Annotated Webclutter

Way overdue, but here goes...
  • My friend Nancy recently posted about a site, Easily Amazed, and the new "sister site", Rituals for Healthy Living. As I try to declutter both my work and personal life, I'm finding that ritual does play a real role for me, be it morning exercize, Meeting, or simply clearing my desk each evening. As in all things, YMMV but if you're looking for places to start, these sites are a great help.
  • Along those lines, I've been noticing that I've flagged a number of blog posts about the joys of unplugging, or going slower into all this online life stuff:
    • Too Productive (My Simpler Life): What would happen today if you let those times of waiting, those "unproductive" times nurture you?

    • Blogging/Tweeting/Reading Funk Abatement (Will Richardson): I did manage a Tweet about this a couple of days ago, something along the lines of “how long has it been since you totally turned off for a week?” I got about 30 replies. Most couldn’t remember when. Many were wistful of such an occurrence. So yeah, learning can happen 24/7/365 these days. Don’t have to be connected to do it though. No news there I know, just a friendly reminder to myself.

    • A Slow Community Movement (Nancy White): Have we been “communitied” to death? Has the abundance of choice, the speed with which commercial ventures have yet again jumped on to the “community” bandwagon anesthetized us to what “being together” as a community really is in our lives?

    • I'm a Second Life widow (Cam): I mean it: as much as I once loved my cyber-life, today I think that for 50 cents I'd chuck it all, sell the computers, and become someone who just checks eBay and web-based email at the public library a couple times a week.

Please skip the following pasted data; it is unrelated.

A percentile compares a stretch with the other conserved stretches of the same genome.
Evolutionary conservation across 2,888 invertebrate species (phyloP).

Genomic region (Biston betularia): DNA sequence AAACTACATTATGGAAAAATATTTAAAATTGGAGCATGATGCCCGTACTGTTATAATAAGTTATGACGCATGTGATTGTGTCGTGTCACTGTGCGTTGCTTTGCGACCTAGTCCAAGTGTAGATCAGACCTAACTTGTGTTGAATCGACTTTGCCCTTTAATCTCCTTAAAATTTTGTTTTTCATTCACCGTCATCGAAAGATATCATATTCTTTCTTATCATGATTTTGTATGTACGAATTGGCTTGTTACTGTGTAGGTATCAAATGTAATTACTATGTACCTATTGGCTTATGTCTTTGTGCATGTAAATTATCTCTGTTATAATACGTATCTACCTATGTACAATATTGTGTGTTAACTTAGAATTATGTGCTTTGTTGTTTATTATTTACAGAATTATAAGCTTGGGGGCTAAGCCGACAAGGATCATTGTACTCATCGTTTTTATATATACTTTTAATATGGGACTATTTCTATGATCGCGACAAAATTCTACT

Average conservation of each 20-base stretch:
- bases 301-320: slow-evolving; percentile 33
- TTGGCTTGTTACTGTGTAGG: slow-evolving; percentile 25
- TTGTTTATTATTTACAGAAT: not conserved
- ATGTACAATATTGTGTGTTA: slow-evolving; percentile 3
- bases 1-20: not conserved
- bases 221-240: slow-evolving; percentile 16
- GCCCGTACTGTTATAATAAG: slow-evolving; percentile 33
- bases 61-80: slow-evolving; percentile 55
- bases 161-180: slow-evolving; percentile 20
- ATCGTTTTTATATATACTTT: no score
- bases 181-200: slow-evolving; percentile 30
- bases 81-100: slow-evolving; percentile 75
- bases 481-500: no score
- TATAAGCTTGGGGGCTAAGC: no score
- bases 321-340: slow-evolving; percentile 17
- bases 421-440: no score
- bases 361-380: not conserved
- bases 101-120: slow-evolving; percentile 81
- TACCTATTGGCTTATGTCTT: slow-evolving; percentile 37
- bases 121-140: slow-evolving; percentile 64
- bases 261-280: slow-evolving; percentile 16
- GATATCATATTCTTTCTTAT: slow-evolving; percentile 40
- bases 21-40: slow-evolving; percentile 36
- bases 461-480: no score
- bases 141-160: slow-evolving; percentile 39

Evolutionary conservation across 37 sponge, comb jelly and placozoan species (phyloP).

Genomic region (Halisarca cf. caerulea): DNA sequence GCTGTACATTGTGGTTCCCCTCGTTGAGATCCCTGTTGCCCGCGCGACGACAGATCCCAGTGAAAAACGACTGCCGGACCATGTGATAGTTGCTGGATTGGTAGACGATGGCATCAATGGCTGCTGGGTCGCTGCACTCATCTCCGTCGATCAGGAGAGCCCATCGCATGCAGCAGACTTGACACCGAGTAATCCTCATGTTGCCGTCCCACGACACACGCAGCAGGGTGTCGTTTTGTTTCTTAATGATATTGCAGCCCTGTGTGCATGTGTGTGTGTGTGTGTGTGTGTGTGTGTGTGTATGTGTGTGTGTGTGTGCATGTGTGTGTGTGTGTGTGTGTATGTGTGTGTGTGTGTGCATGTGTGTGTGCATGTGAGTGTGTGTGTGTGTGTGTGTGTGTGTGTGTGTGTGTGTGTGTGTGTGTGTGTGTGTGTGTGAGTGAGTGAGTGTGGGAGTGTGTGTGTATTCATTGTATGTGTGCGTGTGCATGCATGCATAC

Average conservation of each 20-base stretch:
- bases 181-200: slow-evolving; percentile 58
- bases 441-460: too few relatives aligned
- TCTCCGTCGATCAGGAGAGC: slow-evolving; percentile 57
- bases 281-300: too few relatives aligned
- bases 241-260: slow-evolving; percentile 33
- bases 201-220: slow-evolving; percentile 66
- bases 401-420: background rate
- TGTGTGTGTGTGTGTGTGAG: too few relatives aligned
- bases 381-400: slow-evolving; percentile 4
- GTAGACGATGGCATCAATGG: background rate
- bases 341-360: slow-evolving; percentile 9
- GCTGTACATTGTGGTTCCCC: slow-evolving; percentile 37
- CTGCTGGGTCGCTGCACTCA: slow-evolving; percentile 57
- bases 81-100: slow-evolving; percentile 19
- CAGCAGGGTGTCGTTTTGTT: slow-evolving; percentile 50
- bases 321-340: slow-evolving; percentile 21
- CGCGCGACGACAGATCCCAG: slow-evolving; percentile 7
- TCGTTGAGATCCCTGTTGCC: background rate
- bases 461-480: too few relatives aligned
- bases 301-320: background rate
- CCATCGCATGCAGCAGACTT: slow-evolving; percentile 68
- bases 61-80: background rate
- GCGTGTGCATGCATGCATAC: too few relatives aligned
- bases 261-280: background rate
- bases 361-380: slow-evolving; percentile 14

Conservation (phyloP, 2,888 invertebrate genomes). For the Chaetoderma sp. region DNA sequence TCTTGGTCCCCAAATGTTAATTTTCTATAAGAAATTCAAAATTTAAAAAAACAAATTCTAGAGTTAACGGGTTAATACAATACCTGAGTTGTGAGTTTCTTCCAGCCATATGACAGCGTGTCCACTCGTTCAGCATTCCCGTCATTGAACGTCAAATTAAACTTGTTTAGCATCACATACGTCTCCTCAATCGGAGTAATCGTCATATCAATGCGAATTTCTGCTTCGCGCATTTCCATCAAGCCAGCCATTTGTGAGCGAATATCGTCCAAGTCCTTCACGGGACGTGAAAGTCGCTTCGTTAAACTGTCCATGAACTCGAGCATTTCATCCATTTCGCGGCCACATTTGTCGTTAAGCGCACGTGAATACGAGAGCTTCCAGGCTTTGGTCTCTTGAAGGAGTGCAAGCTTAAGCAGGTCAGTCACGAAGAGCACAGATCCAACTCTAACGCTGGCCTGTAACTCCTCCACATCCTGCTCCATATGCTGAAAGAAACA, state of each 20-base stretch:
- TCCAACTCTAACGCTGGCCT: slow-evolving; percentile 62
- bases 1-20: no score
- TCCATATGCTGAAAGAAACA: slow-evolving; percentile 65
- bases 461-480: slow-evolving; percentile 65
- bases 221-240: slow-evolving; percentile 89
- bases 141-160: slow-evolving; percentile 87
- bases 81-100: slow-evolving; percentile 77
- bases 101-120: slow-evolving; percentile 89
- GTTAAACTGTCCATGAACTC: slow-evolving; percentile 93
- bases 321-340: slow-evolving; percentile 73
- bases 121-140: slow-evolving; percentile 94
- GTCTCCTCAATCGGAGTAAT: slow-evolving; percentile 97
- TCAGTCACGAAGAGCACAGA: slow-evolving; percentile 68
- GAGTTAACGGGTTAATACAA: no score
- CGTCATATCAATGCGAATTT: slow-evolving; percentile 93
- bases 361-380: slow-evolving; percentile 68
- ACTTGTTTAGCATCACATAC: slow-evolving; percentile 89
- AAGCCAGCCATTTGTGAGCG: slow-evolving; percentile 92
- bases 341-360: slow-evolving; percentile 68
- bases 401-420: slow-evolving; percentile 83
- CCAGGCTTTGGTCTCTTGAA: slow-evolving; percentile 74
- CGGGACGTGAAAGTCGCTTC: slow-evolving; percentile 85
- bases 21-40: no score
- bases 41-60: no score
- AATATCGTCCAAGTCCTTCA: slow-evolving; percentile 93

• Instant Messaging for Introverts (Internet Scout Project):IMing and Twitter aren't for everyone, and believe-it-or-not, it's not just about taking a curmudgeonly luddite stance — there actually are valid, practical reasons for always being marked AWAY (or, indeed, never installing an IM client at all).

    • Doug also ponders the meaning of all this connectiveness, and potential over connectedness: Well, I think I have a life. It doesn't include watching much TV, playing golf, or doing as much volunteer work as I should. While Ken and I both have four kids, the LWW and I are empty nesters. (Whew!) So can we gauge by the amount of time we spend on line if we need to "get a life?"
  • Asking the Wrong Questions pointed me to an article about books that have outlived their audience. This got me thinking about the series books I loved as a child that barely leave the shelves here at MPOW: The Saturdays (Enright), Little Women (Alcott), Misty of Chincoteague (Henry), Anne of Green Gables (Montgomery), Little House on the Prairie (Wilder), etc. Have these books outlived their audience? What will happen to Harry Potter (which many peers already report as "not flying off the shelves"), and other currently hot reads?
  • On the other hand, the Atlantic Monthly article Is Google making us stupid? has created a lot of discussion. I think that we're creating a generation of non-readers with all our technoschooling, but as long as books can create "buzz" (midnight release party for Breaking Dawn, anyone?), there's hope. It's a question of creating time and space to read, and accepting that sometimes, you have to work hard.
  • The summer, two friends from MPOW are getting married. This is two of around six weddings the school can celebrate. One of the things that makes these two stand out is that until recently, neither of my colleagues could marry legally - now they are, in Massachusetts. Quakers have great guidelines for weddings and marriage vows. I wish other states were more enlightened and allowed all couples to marry (after all, most of the objections are based in religious reasons, and don't we have a separation of church and state here?).

1 comment:

doug0077 said...

Hi Lazy,

Unless it impacts one's job performance, I have a tough time telling people how they should or shouldn't spend their leisure time.

If it is blogging for me and golfing for you, who should care? The argument is a as fruitless as debating whether apple pie or chocolate pie is the best (yes, pun intended).